Here’s to the marketers of the GOP. They are geniuses.
Consumer products marketers are extremely fortunate -- and extremely well compensated -- if they can momentarily trigger product consideration, let alone trial, let alone loyalty. They can even squander fortunes in constant churn of the customer base as long as they don’t lose market share. Much.
They don’t have to change consumer perception permanently. They don’t have to alter consumer behavior. They don’t have to manipulate consumers into acting against their own self interest. And they don’t have to persuade anybody to accept a fictional alternate reality.
But the 40-year drumbeat of the GOP message has achieved exactly that.
No. 1: Big Government is intrinsically evil and far less efficient, capable and motivated than the private sector.
"I hope we have once again reminded people that man is not free unless government is limited,” declared Ronald Reagan, conservative deity. “There's a clear cause and effect here that is as neat and predictable as a law of physics: as government expands, liberty contracts."
Of course American government was conceived explicitly to guarantee liberty and the rights and welfare of individual citizens. Tell the founders their constitution is a slippery slope toward tyranny; that would be good for a laugh. Likewise, No. 2: The notion that government should defer to the private sector.
Bad idea. First: Enron, Goldman Sachs. Archer Daniels Midland. Drexel Burnham Lambert. Blackwater. B.P. Shall I go on? By definition, the private sector has private interests. Manifestly, government and business have different roles, goals and responsibilities. It’s like saying football, soccer, hockey and basketball are played under a clock, so baseball should be, too. Nope. Different kind of game.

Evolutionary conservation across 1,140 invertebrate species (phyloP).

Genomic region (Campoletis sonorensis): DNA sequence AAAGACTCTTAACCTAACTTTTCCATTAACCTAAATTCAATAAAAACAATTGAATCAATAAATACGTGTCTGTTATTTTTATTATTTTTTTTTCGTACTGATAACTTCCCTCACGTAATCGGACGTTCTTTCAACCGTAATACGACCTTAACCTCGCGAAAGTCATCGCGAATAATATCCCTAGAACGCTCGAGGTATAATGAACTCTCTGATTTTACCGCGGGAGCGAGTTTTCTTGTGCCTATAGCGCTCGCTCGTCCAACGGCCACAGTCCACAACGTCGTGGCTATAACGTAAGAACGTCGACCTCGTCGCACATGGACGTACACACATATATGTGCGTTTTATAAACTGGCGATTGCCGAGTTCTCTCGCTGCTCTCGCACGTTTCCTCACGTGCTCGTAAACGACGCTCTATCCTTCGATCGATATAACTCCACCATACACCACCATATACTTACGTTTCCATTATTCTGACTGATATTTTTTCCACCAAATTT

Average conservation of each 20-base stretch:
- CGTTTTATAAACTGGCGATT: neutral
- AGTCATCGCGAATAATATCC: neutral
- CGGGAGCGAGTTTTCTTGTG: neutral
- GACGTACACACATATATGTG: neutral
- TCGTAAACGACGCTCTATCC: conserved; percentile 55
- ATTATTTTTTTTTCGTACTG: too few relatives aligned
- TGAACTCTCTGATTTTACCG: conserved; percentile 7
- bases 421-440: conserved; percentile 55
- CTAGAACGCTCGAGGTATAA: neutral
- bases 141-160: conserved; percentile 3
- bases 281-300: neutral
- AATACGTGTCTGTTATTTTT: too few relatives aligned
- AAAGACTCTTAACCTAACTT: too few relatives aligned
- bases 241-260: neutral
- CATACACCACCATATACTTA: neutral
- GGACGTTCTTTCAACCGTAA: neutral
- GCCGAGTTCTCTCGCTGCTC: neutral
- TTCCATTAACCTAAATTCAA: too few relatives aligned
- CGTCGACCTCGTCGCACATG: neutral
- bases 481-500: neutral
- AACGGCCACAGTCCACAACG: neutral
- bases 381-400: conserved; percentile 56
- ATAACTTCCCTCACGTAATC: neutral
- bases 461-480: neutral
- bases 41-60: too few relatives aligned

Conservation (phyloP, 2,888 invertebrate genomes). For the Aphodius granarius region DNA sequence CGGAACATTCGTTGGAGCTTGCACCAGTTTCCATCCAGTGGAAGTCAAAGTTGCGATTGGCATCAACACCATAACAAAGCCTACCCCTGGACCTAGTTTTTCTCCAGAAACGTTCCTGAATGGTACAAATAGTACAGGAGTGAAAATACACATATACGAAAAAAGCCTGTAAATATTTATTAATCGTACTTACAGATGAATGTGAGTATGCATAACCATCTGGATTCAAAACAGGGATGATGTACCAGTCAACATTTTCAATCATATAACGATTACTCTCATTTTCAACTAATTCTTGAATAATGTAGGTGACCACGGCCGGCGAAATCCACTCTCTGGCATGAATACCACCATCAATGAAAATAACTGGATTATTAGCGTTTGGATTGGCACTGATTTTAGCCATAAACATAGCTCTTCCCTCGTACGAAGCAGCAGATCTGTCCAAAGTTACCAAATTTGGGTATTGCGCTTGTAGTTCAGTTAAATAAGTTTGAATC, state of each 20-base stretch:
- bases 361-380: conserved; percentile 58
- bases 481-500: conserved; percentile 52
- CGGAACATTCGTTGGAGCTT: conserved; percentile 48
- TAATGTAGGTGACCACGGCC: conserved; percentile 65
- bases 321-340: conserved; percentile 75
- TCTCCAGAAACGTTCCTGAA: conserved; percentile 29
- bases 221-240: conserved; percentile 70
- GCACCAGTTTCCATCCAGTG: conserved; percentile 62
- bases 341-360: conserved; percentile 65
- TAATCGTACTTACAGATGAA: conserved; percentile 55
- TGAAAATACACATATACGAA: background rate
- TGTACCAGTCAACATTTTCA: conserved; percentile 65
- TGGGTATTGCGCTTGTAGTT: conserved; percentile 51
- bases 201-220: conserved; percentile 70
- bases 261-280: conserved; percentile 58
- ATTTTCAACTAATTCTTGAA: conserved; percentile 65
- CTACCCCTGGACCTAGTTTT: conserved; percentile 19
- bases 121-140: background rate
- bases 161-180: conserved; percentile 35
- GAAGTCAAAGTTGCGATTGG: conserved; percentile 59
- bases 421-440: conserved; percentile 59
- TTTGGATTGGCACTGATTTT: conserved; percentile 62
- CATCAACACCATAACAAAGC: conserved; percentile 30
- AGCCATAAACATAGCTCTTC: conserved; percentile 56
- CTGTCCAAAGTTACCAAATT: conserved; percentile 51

Of course, less than one fifth of federal spending is on the executive departments where all the inefficiency, stupidity and waste supposedly reside. But, anyway, which part of ineffectual, fat and lazy 18% of the revenue pie should we turn over to the private sector? Centers for Disease Control? Federal Emergency Management Agency? National Cancer Institute? Food and Drug Administration? The FBI? But Republican voters accept it like scripture. According to a November Pew poll on trust of government, some 71% believe government is doing too many things best left to individuals and the private sector.
Likewise, 66% of GOP voters don’t believe it’s the government’s job to help people get out of poverty. These are the same Constitution thumpers who fail to read the first paragraph, which includes “promote the general welfare” as one of the nation’s six founding principles. Similarly, 41% don’t believe in securing a basic income for those over 65.
Another article of faith: No. 3: Deficit spending is our ruination. As House Budget Committee member Bill Flores, R-Texas, put it: “Every American family and 49 out of 50 states currently abide by some form of a balanced-budget requirement. If they can make the hard choices to pay their bills and live within their means, then Washington should too.”
Yeah? Since when do households and small businesses not run up debts? Two-thirds of American families do live with huge debt burdens … called “mortgages.” And what business doesn’t live on loans at least for cash flow? At business school nobody calls debt a noose. They call it a lever. That’s why corporations indebt themselves to the tune of trillions of dollars. The government prints money, business sells bonds.